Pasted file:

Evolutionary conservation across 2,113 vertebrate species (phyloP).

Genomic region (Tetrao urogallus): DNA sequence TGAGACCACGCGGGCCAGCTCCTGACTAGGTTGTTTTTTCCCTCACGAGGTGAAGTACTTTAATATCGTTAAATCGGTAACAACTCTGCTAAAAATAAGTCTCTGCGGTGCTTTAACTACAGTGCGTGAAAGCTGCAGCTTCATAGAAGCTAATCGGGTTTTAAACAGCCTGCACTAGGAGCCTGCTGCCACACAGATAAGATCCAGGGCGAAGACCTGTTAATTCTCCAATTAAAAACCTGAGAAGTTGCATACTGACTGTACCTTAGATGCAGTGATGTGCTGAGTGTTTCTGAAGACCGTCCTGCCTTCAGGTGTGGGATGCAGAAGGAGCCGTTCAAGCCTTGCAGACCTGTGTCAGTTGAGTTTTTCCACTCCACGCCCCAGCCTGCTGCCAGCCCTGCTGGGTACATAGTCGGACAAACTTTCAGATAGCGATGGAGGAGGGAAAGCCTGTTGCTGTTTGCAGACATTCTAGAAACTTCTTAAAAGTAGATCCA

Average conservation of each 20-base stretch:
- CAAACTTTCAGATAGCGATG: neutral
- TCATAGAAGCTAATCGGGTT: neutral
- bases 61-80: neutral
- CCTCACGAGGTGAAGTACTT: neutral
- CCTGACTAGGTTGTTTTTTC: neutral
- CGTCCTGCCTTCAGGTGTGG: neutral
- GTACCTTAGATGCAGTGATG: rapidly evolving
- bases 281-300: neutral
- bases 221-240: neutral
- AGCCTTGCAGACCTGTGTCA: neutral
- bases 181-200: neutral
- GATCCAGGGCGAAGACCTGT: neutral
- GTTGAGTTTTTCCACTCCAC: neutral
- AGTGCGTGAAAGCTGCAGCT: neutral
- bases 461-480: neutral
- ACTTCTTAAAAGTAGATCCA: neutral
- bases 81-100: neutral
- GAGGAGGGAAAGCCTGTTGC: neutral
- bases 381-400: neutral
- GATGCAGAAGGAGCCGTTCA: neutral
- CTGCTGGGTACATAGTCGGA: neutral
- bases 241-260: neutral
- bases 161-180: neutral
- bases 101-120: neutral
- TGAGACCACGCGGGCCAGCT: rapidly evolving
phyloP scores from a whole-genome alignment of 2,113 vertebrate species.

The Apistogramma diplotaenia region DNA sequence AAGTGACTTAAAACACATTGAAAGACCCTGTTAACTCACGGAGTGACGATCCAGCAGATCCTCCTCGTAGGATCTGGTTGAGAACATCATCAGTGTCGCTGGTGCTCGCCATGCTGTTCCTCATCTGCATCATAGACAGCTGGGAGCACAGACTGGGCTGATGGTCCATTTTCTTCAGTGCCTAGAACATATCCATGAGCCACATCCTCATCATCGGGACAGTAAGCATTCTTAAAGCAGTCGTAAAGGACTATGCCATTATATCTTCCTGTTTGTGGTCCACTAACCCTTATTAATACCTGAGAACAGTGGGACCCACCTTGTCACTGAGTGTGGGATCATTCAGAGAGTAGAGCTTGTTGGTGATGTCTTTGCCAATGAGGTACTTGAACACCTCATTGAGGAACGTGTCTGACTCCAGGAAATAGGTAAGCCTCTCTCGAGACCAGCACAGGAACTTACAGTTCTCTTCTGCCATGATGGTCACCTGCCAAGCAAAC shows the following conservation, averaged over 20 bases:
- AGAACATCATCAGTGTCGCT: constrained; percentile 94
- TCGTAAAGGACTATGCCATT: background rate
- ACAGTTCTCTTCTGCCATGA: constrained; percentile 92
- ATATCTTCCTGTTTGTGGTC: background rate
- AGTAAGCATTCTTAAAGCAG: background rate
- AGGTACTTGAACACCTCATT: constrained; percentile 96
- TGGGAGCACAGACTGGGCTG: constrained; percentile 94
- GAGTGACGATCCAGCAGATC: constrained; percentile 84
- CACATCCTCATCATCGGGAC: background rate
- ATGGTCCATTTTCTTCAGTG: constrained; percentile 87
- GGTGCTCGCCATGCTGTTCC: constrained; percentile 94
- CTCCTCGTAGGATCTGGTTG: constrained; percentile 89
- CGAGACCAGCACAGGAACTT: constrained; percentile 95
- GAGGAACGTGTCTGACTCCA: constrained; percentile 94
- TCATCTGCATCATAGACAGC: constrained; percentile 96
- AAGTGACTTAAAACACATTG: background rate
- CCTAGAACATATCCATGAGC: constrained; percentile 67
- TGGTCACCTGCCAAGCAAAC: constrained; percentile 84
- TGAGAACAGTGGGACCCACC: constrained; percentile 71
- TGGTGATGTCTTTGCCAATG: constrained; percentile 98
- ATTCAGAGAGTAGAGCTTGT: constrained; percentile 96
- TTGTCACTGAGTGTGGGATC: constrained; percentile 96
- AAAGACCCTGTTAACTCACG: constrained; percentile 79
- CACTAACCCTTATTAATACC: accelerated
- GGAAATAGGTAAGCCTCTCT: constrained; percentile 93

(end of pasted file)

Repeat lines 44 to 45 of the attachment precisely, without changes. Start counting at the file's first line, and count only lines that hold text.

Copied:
- GAGGAACGTGTCTGACTCCA: constrained; percentile 94
- TCATCTGCATCATAGACAGC: constrained; percentile 96